Do you really need to give this toy to your kid? This is a toy kids can’t really even play with; the joy is in receiving it. Toys like this are the building blocks to train junior-collectors to become adult mega-consumers.
Your kid doesn’t have to have ten thousand zillion toys.
The good news.
At the recent Consumer Product Safety Summit in Washington, the Chinese have agreed to stop the exportation of toys which contain lead paint to the U.S., which is great but I guess means leaded toys will continue to go to other countries instead.
The best news.
The amount of lead your body retains can be reduced by making sure you and your child have a healthy diet, specifically one rich in foods that contain zinc, calcium and iron. Raisins, greens, beans, yogurt are recommended. Fried or fatty foods should be avoided. The old stand by applies too — make sure you and your child wash hands before eating. And don’t chew on your Pollys, OK?
Stop saying globalization and use the correct economic term, neoliberalism. And while we’re at it, stop saying privatization, which implies something is no longer controlled by the government, but controlled by the people (like our roads or water supply). It’s not “private” at all, it’s corporate-controlled. Say that.
The new book Utopian Pedagogy: Radical Experiments Against Neoliberal Globalization, University of Toronto Press, profiles Elizabeth Fiend’s unique and unorthodox, grassroots, gonzo educational endeavors under the chapter dedicated to experiments in alternative education. Her picture’s in the book too!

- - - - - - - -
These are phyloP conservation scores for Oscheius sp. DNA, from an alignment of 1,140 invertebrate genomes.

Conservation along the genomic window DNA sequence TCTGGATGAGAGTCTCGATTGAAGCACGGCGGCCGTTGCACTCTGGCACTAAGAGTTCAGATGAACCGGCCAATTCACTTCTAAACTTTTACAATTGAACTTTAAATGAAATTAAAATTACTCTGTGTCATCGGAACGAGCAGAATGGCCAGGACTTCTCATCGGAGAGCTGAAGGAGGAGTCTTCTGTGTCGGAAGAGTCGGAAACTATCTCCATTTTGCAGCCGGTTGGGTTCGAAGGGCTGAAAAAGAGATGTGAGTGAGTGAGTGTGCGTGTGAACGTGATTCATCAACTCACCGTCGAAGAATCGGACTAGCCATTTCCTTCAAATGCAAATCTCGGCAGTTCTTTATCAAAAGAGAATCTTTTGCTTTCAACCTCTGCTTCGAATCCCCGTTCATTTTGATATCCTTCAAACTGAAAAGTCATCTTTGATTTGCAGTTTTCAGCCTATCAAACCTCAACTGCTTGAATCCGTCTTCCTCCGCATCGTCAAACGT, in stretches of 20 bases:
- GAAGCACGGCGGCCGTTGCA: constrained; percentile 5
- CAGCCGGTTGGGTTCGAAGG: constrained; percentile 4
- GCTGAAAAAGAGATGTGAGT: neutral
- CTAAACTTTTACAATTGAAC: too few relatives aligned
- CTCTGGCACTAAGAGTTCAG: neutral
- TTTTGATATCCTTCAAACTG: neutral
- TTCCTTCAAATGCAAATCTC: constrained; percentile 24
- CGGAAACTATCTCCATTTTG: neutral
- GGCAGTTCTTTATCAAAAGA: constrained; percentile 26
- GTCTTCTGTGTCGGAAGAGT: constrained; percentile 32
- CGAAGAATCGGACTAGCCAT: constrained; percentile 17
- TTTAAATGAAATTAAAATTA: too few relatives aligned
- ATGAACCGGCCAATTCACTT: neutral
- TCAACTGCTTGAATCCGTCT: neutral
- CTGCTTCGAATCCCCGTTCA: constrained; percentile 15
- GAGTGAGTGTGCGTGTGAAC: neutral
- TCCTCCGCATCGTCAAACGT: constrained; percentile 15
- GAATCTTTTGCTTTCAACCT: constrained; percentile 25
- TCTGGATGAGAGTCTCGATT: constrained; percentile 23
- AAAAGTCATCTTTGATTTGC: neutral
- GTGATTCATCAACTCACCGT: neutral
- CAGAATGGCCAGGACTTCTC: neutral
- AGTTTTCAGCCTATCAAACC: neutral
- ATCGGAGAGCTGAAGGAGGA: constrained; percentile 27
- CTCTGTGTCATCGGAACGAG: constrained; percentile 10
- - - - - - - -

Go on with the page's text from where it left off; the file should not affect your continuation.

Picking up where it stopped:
Says Amazon.com, “Utopian Pedagogy is a challenge to the developing world order that will stimulate debate in the fields of education and beyond, and encourage the development of socially sustainable alternatives.”
Sources and For More Information:
Health concerns regarding lead ingestion:
About the recall and our troubled regulatory system:
China agrees to ban use of lead in American bound toys:
ABOUT THIS COLUMN: At no time in recorded history have we possessed so much knowledge about health and nutrition, nor have we ever had such vast and effective machinery for disseminating that knowledge — and yet, for all intents and purposes, we live in hi-tech Dark Age with the vast majority of the global population essentially ignorant or confused about the basic facts of their own biology. How did this happen? Well, that’s a whole six-part mini-series in and of itself, but the short answer is that the bottom line of many a multi-national corporation is dependent on that ignorance, and vast sums of money are expended to maintain it. The global warming argument is a classic example. When scientific fact did not favor Big Oil, they hired their own scientists to to conduct and publish studies that contradicted the peer-reviewed facts about the environmental impact of carbon-based emissions. As a result, whenever the latest global warming news is relayed to the public, it always comes with the caveat that “some dispute these findings.” There was time when newspapers saw it as their duty to truth squad these debates, but that’s long since become a luxury most papers can no longer afford — better to hire another gossip columnist and give the people what they want. To fill this crucial gap, Phawker began publishing the JUNK SCIENCE column by Elizabeth Fiend, beloved host of Big Tea Party. Every week, Miss Fiend connects the dots to reveal a constellation of scientific facts that have been hiding in plain sight — scattered across the vast, cold reaches of the Internet. With a background in punk rock and underground comics, and longstanding employment as a library researcher, Miss Fiend doesn’t pretend to be a scientist or an expert. She does, however, know how scientific facts become diluted by corporate-sponsored non-facts, and every week she separates the smoke from the mirrors. Why? Because she loves you.